By Armond White
As Su Friedrich’s Gut Renovation (now playing at Film Forum) made the filmmaker’s case against the politics of economic and neighborhood change, I envisioned an ideal double-bill:
Gut Renovation should ideally be seen alongside John Boorman’s 1990 masterpiece Where the Heart Is. Not sure if Friedrich knows that film but there are uncanny similarities. Boorman’s movie is a personally-felt comedy about urban economics that, like Friedrich’s film, centers around the renovation of a Brooklyn neighborhood.
Boorman balanced his sympathy for artistic and counter-culture impulses with the needs of capitalist revolution. He demolition/rebuild premise re-interpreted Shakespeare’s “All that is solid melts into air” (a theory of inevitable if unnerving progressed appropriated by Marxist social critic Marshall Berman) as the basis of a domestic comedy about family–not cliché “dysfunction” but a domestic allegory about social development (symbolized cutely in a videogame and fashion show).
Working from a screenplay by his daughter Telsche, Boorman turned the saga of gentrification into a Midsummer Night’s Dream farce that detailed how artistic flowering that goes hand-in-hand with new social functioning. (Boorman’s trompe l’oeil closing credit sequence memorably demonstrated capitalist transformation as part of art and human history.)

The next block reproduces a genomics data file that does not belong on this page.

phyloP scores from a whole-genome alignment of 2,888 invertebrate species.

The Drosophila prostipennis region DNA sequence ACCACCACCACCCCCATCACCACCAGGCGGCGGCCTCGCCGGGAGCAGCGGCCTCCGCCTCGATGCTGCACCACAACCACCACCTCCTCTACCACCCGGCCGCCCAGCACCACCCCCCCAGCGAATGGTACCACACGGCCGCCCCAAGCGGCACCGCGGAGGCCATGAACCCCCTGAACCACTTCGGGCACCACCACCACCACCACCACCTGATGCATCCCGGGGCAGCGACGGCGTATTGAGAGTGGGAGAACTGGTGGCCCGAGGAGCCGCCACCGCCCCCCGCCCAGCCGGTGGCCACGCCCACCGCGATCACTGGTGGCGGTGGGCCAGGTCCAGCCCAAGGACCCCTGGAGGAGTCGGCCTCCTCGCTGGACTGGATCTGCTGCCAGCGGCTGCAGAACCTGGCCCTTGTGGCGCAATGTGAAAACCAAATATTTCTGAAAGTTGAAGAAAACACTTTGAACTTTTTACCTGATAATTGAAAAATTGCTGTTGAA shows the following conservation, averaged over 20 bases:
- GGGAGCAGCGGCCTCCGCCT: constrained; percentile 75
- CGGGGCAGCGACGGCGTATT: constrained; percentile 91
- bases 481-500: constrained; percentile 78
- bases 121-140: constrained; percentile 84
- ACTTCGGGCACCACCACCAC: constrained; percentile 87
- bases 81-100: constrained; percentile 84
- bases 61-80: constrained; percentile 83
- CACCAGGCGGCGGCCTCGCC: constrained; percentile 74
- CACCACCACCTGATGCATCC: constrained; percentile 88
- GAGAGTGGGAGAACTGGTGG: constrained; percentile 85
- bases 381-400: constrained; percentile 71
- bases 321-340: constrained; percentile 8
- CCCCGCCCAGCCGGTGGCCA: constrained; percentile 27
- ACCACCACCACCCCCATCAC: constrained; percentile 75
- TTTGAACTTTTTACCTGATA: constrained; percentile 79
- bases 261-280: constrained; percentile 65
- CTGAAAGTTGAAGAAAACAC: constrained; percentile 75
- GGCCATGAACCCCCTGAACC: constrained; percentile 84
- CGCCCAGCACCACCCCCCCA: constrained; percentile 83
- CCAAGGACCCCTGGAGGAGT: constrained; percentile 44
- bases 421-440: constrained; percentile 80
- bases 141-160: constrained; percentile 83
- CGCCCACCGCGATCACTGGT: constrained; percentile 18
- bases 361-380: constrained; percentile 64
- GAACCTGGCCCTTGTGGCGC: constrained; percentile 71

Friedrich emphasizes the dissatisfactions that occur with such advancements. Gut Renovation is a rare display of New York temper; as a 19-year resident of Williamsburg (before it became fashionable), Friedrich protests the change in zoning codes that facilitated her neighborhood’s take-over by real estate developers favored by Mayor Bloomberg’s administration, pushing out artists and small manufacturing businesses.
While Boorman took a farcical, historian’s view, Friedrich sides with the exasperation of those casually politicized citizens who seek futile Socialist solutions to the capitalist advantages they enjoy. They can’t fight City Hall and that frustration fuels some of Friedrich’s most affable, delightful tropes: charting the transition of her Williamsburg neighborhood through a self-made map and territorial countdown; interviewing the small business people being forced out to make room for condominiums; photographing the invading yuppies and their parade of designer dogs.
The thin class membrane separating arriviste yuppies from bohemian bourgeois homesteaders like Friedrich herself gives Gut Renovation a fascinating tension. (The warning graffito “Die Yuppie Scum“” is replaced by the memento “Artists Used to Live Here”) Friedrich’s self-deprecating pique, familiar from her previous personal documentaries, makes this a rare depiction of privileged-yet-aggrieved urban lifestyles; one of the most honest New York stories ever put on the screen. It reproves the lies and self-deceptions of Woody Allen’s movies.
That’s why I immediately recalled Boorman’s ideologically rich film which perfectly captured that passage from Reagan-era greed to Clinton-era satisfaction. Boorman achieved an unparalleled unity of social experiences including homelessness, bohemians and business elites. Friedrich that knows such economic self-consciousness has been lost in Bloomberg New York. Her artistry–if paired with Boorman’s–might bring it back.
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